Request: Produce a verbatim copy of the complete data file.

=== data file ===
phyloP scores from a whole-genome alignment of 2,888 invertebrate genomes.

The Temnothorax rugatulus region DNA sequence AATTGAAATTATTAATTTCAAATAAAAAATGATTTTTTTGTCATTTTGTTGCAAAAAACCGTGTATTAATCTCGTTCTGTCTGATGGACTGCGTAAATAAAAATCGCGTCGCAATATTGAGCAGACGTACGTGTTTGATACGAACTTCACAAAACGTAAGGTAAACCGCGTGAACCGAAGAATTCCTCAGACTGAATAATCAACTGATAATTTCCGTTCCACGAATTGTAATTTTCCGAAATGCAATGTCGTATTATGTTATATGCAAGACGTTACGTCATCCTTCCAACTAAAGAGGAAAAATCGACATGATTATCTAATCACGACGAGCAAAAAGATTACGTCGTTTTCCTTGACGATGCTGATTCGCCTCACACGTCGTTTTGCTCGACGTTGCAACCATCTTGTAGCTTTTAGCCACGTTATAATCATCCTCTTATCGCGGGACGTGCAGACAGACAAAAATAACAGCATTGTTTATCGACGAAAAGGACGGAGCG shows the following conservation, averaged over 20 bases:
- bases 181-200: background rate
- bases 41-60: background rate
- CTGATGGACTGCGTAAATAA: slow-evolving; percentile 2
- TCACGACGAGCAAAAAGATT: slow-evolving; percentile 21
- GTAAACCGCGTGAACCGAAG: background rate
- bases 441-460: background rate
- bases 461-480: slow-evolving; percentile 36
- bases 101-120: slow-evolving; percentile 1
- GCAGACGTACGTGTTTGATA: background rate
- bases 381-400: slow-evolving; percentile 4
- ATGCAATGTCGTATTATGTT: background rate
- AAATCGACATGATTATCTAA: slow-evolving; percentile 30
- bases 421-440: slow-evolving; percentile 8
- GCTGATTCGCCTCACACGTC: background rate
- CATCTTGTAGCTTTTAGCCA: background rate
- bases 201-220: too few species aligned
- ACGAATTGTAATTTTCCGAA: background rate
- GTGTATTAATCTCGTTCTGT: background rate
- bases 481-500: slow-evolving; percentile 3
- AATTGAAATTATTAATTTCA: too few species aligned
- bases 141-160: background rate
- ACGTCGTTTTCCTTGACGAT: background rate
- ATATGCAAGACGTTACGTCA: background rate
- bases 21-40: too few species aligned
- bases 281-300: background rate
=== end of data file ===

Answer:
phyloP scores from a whole-genome alignment of 2,888 invertebrate genomes.

The Temnothorax rugatulus region DNA sequence AATTGAAATTATTAATTTCAAATAAAAAATGATTTTTTTGTCATTTTGTTGCAAAAAACCGTGTATTAATCTCGTTCTGTCTGATGGACTGCGTAAATAAAAATCGCGTCGCAATATTGAGCAGACGTACGTGTTTGATACGAACTTCACAAAACGTAAGGTAAACCGCGTGAACCGAAGAATTCCTCAGACTGAATAATCAACTGATAATTTCCGTTCCACGAATTGTAATTTTCCGAAATGCAATGTCGTATTATGTTATATGCAAGACGTTACGTCATCCTTCCAACTAAAGAGGAAAAATCGACATGATTATCTAATCACGACGAGCAAAAAGATTACGTCGTTTTCCTTGACGATGCTGATTCGCCTCACACGTCGTTTTGCTCGACGTTGCAACCATCTTGTAGCTTTTAGCCACGTTATAATCATCCTCTTATCGCGGGACGTGCAGACAGACAAAAATAACAGCATTGTTTATCGACGAAAAGGACGGAGCG shows the following conservation, averaged over 20 bases:
- bases 181-200: background rate
- bases 41-60: background rate
- CTGATGGACTGCGTAAATAA: slow-evolving; percentile 2
- TCACGACGAGCAAAAAGATT: slow-evolving; percentile 21
- GTAAACCGCGTGAACCGAAG: background rate
- bases 441-460: background rate
- bases 461-480: slow-evolving; percentile 36
- bases 101-120: slow-evolving; percentile 1
- GCAGACGTACGTGTTTGATA: background rate
- bases 381-400: slow-evolving; percentile 4
- ATGCAATGTCGTATTATGTT: background rate
- AAATCGACATGATTATCTAA: slow-evolving; percentile 30
- bases 421-440: slow-evolving; percentile 8
- GCTGATTCGCCTCACACGTC: background rate
- CATCTTGTAGCTTTTAGCCA: background rate
- bases 201-220: too few species aligned
- ACGAATTGTAATTTTCCGAA: background rate
- GTGTATTAATCTCGTTCTGT: background rate
- bases 481-500: slow-evolving; percentile 3
- AATTGAAATTATTAATTTCA: too few species aligned
- bases 141-160: background rate
- ACGTCGTTTTCCTTGACGAT: background rate
- ATATGCAAGACGTTACGTCA: background rate
- bases 21-40: too few species aligned
- bases 281-300: background rate